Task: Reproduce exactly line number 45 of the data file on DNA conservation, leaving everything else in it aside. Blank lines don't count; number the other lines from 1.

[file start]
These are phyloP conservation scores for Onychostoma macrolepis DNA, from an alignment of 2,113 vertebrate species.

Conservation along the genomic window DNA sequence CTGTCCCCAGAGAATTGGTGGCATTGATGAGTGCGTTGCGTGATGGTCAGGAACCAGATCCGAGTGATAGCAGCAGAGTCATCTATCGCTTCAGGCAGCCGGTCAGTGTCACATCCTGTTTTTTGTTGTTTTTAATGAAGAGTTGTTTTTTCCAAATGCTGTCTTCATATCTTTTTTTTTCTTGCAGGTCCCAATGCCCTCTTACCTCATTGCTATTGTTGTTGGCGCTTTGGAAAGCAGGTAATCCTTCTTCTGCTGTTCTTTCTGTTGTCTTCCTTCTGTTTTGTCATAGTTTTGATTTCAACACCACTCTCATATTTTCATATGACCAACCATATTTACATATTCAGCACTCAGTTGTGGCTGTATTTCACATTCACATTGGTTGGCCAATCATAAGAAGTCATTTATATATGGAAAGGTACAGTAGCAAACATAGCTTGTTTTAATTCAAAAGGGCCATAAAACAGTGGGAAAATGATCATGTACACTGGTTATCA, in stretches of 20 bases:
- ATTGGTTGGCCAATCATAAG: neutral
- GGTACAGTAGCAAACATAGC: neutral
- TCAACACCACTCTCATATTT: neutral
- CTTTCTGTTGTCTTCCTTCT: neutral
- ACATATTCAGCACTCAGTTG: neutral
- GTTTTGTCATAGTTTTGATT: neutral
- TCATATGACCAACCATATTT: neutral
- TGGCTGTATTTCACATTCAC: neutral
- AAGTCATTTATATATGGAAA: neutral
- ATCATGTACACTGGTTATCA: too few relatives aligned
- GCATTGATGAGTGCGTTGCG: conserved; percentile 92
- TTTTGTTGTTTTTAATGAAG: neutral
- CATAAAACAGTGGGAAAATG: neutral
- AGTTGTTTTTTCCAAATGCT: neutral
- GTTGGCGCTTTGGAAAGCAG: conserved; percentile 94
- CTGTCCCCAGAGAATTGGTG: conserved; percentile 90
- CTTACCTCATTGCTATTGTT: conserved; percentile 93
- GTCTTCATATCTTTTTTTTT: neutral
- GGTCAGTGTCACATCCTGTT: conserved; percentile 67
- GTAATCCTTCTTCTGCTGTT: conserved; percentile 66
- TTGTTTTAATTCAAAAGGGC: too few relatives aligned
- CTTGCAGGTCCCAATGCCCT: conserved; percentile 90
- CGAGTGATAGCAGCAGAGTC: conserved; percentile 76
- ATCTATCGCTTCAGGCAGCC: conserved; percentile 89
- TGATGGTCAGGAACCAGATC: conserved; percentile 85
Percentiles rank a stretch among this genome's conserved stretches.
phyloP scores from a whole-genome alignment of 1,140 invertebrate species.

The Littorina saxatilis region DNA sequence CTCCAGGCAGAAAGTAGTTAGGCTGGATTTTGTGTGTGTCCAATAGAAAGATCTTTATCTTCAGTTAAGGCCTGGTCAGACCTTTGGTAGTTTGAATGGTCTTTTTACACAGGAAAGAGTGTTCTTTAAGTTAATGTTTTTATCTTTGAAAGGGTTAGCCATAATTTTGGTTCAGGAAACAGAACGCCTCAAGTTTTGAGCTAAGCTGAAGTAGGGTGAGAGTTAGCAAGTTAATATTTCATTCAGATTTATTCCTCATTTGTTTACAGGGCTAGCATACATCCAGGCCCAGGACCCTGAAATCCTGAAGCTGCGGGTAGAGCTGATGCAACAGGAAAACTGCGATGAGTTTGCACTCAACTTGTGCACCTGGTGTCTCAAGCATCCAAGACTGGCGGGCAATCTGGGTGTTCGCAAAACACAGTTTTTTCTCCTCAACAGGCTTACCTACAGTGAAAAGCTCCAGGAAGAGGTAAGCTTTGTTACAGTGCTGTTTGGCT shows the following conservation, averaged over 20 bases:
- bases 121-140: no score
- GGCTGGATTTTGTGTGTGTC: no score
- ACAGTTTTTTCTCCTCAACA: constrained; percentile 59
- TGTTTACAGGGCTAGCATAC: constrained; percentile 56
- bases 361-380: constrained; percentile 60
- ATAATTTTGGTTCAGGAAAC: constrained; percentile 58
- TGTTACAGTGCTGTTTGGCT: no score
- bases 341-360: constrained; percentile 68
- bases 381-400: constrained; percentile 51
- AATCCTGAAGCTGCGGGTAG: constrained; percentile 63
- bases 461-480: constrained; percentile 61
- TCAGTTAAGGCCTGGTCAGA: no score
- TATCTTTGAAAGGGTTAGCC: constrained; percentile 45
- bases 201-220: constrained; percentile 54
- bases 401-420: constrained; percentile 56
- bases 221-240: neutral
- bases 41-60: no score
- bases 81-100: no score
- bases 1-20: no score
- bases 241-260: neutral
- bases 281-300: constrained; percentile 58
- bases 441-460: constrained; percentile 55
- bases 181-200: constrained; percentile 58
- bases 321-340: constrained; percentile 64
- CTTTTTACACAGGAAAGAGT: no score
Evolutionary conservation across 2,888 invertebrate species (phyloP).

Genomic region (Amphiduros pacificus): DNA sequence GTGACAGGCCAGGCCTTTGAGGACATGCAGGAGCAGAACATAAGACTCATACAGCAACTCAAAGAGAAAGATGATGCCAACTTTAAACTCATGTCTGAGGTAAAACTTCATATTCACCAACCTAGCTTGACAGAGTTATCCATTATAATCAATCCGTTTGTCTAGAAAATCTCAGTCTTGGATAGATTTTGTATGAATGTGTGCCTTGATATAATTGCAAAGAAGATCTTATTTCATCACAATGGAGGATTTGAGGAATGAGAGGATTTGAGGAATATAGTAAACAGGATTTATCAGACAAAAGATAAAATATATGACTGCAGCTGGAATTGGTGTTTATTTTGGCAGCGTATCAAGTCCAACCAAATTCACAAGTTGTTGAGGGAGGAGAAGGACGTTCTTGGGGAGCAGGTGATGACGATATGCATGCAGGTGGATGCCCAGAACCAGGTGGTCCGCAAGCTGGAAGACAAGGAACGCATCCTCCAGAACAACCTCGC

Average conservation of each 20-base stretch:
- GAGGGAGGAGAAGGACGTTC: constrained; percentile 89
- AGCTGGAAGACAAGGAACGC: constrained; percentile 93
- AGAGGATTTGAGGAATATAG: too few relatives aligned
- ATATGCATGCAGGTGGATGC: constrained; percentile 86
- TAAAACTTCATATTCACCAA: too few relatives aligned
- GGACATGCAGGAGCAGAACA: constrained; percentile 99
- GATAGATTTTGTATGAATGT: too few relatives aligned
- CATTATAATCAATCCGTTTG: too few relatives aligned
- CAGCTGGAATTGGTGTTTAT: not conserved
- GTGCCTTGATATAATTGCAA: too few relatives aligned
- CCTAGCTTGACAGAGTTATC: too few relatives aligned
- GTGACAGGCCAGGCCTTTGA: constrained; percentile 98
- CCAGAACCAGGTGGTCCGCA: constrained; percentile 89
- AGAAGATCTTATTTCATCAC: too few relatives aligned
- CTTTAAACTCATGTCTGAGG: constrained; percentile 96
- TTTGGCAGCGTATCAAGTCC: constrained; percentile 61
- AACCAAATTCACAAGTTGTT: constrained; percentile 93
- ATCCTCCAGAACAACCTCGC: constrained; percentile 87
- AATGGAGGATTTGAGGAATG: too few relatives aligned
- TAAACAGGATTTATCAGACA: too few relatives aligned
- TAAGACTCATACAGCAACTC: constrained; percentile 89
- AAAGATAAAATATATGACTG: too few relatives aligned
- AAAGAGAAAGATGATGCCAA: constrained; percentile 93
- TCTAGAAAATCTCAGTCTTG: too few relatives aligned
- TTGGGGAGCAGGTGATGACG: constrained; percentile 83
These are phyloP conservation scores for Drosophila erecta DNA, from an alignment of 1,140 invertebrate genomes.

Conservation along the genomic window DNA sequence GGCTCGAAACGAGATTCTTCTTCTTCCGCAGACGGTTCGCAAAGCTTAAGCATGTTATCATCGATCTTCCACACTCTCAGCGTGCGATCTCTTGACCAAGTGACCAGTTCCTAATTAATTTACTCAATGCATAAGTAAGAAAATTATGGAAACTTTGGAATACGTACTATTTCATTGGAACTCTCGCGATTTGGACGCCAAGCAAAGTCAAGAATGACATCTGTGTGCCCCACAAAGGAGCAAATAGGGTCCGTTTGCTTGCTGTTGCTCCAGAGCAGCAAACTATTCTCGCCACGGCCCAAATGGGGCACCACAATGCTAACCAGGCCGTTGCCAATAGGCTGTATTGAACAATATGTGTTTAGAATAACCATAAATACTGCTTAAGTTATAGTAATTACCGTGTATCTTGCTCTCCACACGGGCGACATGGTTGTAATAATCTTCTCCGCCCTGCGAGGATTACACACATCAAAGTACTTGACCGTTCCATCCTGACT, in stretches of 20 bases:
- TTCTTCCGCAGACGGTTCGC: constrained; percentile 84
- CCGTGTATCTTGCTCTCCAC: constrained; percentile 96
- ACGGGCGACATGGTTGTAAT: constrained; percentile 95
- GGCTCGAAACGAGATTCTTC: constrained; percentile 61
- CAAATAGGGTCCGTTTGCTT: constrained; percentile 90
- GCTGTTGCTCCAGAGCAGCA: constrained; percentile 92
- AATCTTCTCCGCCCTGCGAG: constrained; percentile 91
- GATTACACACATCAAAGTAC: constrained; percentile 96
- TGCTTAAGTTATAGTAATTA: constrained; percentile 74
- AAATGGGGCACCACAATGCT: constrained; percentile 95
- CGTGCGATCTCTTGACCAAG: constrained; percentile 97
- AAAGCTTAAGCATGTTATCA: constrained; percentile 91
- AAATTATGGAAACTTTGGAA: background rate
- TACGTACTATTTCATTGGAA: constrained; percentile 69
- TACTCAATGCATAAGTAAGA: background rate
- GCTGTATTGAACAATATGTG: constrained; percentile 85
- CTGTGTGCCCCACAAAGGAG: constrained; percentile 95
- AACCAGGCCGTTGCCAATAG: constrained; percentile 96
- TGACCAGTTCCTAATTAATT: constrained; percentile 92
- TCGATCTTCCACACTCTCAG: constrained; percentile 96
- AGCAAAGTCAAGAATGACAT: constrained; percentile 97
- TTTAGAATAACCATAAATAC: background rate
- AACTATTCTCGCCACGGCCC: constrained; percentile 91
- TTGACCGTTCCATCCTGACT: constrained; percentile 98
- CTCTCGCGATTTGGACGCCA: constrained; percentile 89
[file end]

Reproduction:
- bases 401-420: constrained; percentile 56